Third, one cannot and should not ignore the possible impact of such fundamental restructuring of commissioning at a time when the NHS faces its greatest ever productivity challenge: around 4-5% per annum over this parliament according to the King’s Fund/Institute for Fiscal Studies.  Ironing out inefficiencies within organisations may well achieve this in the first one or two years, but, moving on from that, radically new models of care will be needed across the board – not least those that transverse the primary/secondary care ‘divide’.  This will require strong commissioning.  Yet it is highly questionable whether this can be achieved in an organisation naturally inclined towards the status quo, while attention is diverted to creating new structures and dismantling old ones.  It is certainly beyond what the NHS (-0.4% average productivity), and much of the private sector (+2.3%), has achieved in recent times.  In 2006, when 203 PCTs were merged, performance on finance and quality of care dropped the following year; it took on average three years for their performance to catch up with the relative performance of those that weren’t merged.

Fourth, the underlying assumption of the White Paper reforms is that, in acting as commissioners, the interests of GPs will necessarily align with the interests of patients.  This may or may not be the case: acting in the true spirit of the professional, they may well do, but it is easy to imagine a situation where GPs may be captured (consciously or unconsciously) by self- or provider-interest – as happened in PCTs with provider arms.  Why, for example, do GPs over-populate more affluent areas and under-populate poorer ones?  Why are there still such significant variations in clinical practice?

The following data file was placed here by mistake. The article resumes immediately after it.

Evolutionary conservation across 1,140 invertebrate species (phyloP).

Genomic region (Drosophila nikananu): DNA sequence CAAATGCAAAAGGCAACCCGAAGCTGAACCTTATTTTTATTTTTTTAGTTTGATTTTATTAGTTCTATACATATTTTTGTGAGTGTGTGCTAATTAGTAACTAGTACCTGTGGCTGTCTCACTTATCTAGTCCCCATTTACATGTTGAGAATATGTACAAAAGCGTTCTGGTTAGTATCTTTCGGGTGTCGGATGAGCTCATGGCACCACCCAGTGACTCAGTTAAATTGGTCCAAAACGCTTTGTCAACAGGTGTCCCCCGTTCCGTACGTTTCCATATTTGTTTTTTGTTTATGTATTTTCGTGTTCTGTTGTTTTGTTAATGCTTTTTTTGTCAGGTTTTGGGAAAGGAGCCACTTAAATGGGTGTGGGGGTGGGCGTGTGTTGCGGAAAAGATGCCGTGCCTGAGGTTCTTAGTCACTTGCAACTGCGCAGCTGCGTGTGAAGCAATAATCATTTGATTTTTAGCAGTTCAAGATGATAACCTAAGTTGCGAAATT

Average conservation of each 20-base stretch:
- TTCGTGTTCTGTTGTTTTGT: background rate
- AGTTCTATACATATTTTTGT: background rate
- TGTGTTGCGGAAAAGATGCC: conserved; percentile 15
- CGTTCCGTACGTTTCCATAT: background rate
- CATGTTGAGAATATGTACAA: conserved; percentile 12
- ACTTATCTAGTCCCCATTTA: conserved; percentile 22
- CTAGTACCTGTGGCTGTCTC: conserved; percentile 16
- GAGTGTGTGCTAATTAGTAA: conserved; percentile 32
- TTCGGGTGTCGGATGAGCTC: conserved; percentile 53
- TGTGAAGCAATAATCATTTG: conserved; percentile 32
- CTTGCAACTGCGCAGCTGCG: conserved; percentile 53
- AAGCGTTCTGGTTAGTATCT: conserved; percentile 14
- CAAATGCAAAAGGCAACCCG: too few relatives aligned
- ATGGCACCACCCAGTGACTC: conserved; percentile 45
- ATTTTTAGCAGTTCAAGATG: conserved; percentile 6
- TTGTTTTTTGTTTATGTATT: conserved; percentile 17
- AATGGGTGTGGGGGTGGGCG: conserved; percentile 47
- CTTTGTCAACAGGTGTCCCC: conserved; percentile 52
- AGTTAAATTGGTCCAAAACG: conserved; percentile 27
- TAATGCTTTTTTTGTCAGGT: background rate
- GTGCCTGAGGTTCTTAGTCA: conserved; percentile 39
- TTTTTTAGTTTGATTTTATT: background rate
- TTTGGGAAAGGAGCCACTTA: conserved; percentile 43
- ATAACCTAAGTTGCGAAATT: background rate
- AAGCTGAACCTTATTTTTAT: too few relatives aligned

Related uncertainties include the following: what system of risk/reward will be implemented for GP consortia to 1) motivate involvement and 2) provide proper incentives for them to stay within budget and focus on improving outcomes for patients?  Will commissioning budgets be separate from practice budgets and, if they are, does this provide the necessary incentives to commission effectively?  How will consortia be able to influence primary care if contracts are to be held by the NHS Commissioning Board?  How much freedom will the commissioning board allow GP consortia, particularly given the risks in transition are significant?  What happens, also, if a consortium does not meet the perquisites to be authorised?

There may, in fact, be a better way: a way in which we might achieve the benefits of improved performance and increased localism and clinical input, without another round of top-down restructuring.  First, the shackles should be taken off PCTs.  They should be freed of interference from Strategic Health Authorities (which the White Paper is right to abolish); and assessed by the outcomes they achieve not the processes they follow. Second, to increase clinical input, GPs could be given increased statutory influence over PCTs and be able to take them over, following a rules-based procedure.  Third, there should be a rules-based failure regime: a 90-day notice period where other PCTs or entrepreneurial groups of GPs have the option of taking over a commissioning organisation that is failing.  Fourth, PCTs should be free to change organisational form and governance structures: to merge and de-merge and, more radically, form as mutuals or cooperatives.

The Coalition Government spends much time talking of the ‘Big Society’ and localism.  True localism would permit a series of locally-initiated experiments in commissioning that could be learnt from, rather than further centrally-initiated engineering that has failed the NHS throughout its history..